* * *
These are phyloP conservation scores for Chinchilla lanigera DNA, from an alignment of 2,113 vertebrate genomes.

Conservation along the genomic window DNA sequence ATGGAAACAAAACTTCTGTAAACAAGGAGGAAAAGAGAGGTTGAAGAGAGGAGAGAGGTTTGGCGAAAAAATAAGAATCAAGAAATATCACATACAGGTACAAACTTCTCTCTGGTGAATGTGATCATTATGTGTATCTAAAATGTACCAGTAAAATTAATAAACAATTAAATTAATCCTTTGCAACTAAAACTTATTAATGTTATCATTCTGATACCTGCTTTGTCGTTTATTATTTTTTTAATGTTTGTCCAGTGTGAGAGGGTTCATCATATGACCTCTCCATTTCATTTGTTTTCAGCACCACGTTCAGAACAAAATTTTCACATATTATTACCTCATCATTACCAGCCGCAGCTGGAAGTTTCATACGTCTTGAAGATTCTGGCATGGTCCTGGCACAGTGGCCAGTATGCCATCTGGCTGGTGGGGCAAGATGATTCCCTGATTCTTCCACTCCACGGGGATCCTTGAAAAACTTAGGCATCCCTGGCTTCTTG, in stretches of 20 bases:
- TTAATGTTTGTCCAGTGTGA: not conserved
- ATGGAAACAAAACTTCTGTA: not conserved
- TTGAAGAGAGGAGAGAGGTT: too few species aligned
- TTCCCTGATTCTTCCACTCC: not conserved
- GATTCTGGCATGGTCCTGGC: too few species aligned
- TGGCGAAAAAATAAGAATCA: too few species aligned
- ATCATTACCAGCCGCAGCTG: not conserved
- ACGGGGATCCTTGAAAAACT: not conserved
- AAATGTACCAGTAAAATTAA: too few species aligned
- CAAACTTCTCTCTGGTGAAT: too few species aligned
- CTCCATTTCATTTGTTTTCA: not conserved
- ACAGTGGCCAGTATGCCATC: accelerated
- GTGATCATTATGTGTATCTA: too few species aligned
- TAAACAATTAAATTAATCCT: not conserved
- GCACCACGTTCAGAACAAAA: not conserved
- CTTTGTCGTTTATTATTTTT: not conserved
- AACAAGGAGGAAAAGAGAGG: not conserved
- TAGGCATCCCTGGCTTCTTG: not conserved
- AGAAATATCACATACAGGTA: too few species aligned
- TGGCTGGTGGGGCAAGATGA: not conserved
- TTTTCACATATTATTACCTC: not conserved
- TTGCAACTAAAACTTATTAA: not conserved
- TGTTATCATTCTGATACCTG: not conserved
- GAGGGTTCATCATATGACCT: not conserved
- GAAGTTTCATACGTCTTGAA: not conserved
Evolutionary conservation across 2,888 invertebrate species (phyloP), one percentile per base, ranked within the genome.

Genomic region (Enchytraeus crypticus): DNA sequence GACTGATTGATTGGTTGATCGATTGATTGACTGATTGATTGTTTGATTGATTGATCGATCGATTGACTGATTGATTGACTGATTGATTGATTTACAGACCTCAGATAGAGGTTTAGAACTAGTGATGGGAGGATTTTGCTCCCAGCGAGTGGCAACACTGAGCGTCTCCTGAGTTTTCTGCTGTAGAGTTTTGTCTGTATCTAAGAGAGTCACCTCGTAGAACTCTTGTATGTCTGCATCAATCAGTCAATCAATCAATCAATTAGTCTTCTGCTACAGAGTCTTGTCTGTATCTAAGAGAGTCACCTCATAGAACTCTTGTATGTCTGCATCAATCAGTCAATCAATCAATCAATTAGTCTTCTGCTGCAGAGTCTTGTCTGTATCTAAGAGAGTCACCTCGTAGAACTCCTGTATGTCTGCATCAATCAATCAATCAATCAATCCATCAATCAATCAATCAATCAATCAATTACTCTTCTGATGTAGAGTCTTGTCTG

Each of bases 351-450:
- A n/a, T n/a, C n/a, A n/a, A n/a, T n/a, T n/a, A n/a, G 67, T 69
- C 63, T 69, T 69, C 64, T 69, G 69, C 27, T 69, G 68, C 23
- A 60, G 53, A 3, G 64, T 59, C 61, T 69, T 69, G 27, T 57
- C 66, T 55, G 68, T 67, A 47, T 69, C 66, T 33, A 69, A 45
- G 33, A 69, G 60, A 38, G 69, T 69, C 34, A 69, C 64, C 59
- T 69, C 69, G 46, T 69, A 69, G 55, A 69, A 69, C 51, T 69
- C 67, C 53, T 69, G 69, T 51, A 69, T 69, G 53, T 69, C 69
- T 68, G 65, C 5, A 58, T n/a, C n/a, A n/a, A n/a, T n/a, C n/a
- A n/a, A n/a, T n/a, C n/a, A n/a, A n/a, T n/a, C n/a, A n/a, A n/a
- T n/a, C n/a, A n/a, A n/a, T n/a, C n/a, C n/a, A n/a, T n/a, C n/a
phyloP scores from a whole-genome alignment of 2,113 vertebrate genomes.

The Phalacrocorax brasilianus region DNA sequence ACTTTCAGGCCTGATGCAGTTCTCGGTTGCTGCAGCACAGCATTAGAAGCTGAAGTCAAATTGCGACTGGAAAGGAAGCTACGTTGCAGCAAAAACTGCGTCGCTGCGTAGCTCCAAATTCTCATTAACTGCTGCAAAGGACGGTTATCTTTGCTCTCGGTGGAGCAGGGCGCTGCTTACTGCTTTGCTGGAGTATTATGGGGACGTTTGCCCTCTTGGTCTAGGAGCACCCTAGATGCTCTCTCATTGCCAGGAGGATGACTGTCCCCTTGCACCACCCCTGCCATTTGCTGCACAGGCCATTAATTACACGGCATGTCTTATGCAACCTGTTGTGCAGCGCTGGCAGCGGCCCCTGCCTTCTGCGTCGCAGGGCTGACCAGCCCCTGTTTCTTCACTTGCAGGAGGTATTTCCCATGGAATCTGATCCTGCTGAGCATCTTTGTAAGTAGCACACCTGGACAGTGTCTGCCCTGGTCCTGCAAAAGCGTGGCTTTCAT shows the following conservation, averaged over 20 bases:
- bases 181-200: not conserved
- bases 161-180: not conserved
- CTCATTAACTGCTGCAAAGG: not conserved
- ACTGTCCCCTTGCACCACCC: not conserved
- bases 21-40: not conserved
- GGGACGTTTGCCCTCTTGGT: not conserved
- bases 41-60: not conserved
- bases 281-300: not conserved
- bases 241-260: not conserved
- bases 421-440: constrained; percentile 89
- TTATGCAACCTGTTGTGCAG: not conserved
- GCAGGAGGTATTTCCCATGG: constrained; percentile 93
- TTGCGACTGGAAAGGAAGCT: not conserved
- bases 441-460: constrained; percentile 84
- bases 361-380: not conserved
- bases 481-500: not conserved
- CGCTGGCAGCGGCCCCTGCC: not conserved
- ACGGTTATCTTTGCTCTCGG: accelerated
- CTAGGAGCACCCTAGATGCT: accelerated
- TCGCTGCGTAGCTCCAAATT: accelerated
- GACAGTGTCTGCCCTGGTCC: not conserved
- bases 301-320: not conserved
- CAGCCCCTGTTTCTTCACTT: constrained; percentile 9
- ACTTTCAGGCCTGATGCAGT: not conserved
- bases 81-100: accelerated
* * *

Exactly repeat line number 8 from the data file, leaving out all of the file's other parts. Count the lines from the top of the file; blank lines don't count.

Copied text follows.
- TGGCGAAAAAATAAGAATCA: too few species aligned